A student fresh out of university is keen to learn, keen to impress, and eager to mould themselves into a pioneer of their industry. The problem I faced was narrowing down exactly what I wanted to do and where I wanted to do it. That’s the biggest benefit of the NET-A-PORTER graduate scheme – it figured it out for me.
In July 2015, the very first NET-A-PORTER Group Analyst Community Unconference took place at our offices in Westfield. We set up to provide the opportunity to share knowledge and to meet other people within the company that, like us, work with data. The event’s objective was to mark the starting point of the first community of analysts within the NET-A-PORTER Group.
Joining a graduate technology scheme at YOOX NET-A-PORTER GROUP has been one of the highest-returning career investments I made since earning a degree in computer science. In my view, the scheme represents an exceptional opportunity to strengthen learning muscles developed at university while solving real world problems and sharing solutions with millions of customers.
If you have access to production, or even a staging environment, you may sometimes get a wave of paranoia when you are executing commands in your terminal. Or worse, you may have accidentally run something you should not in your production environment.
rm -rf / anyone?
We don’t like testing the patience of our customers. So, like most e-commerce businesses, the technical performance of our site matters.
Measuring performance has become a core part of our development process. But occasionally it feels we focus too much on one specific metric; our Google PageSpeed score.
We are excited to announce that NET-A-PORTER will be hosting a LSUG event at the THE NET-A-PORTER GROUP offices on Thursday 26th March. I’ll be presenting a talk covering some of the lessons we have learned whilst building the NET-A-PORTER product API in Scala, Akka and Spray.
- 6:30pm – Doors open
- 7:15pm – Talk: Building a RESTful product API in Scala, Akka and Spray
- 8:00pm – Q&A
- 8:15pm – 9:30pm – Pizza and beer served!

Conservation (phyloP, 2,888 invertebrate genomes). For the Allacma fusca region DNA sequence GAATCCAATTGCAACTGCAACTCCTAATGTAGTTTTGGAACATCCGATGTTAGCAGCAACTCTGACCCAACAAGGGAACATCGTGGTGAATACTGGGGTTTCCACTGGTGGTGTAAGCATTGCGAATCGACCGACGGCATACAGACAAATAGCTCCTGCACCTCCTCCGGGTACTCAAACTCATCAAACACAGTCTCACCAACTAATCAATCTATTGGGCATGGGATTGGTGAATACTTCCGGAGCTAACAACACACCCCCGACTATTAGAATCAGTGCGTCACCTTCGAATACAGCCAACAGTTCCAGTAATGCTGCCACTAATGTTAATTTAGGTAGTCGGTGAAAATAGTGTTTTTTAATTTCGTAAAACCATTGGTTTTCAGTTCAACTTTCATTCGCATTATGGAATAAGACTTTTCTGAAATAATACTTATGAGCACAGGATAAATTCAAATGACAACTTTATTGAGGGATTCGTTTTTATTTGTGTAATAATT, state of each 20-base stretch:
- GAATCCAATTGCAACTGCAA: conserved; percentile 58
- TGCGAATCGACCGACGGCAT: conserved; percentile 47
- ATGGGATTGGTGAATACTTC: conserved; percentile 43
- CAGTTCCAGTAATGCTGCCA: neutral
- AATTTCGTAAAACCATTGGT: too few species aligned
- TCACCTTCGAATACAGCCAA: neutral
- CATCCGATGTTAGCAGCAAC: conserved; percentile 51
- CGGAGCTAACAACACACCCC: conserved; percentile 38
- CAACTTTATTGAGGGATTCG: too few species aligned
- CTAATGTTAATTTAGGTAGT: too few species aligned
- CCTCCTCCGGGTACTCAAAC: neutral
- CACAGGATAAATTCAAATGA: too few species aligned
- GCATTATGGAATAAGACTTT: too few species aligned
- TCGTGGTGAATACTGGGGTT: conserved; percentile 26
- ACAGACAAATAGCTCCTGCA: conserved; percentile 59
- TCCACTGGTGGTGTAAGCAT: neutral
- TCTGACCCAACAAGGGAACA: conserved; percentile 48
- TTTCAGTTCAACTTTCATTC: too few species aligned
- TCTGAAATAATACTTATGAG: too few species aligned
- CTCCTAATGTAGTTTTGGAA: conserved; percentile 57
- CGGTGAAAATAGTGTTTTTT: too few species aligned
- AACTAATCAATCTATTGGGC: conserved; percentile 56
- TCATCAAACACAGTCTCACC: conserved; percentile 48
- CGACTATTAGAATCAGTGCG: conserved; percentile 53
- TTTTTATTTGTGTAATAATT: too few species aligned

Spaces are limited, so please sign up via the meet-up event page
Hope to see you there!
For our most recent hack day, I worked with my colleagues Antonio Barone and Nelio Nunes to implement an alert-me-when function for our site. In production, we use Solr at the moment as the search engine to serve our frontend. Unfortunately, implementing alerting functionality with it means you have to go down a do-it-yourself route.
As part of our service oriented architecture, our Perl applications send messages over ActiveMQ; a few of them also consume those messages and act on them.
All these consumer applications are based on
Catalyst. Initially, we used
Catalyst::Engine::Stomp and a rather complicated set of in-house libraries to wrap it.
Those in-house libraries have, in time, grown to incorporate more and more responsibilities, including testing, logging, message serialisation, plugin loading… it was time to break them apart and write something cleaner.
As soon as I joined NET-A-PORTER I was absorbed into the company Fantasy Football League by equal parts peer pressure and wanting to look cool. The first season took its toll. Forget lying in on a Saturday — I needed to triple-check my captain selection, I wouldn’t dare to take a holiday in case a player got injured while I was away, never mind the fear of forgetting about double-game weeks. After a respectable lower-middle-half-table finish, I needed a break — a long break.
The NAP Tech team consists of multiple sub-teams, so naturally there is some friendly competition; when a company-wide league was announced, I knew I had come out of retirement.
We have two main leagues: one strictly for NAP Tech; and NET-A-LIGA (a.k.a. big boy school), the company-wide league for people who know what they are doing.
If we were going to make this a real success, we had to amplify the rivalry and the potential for gloating — that is what this post is about.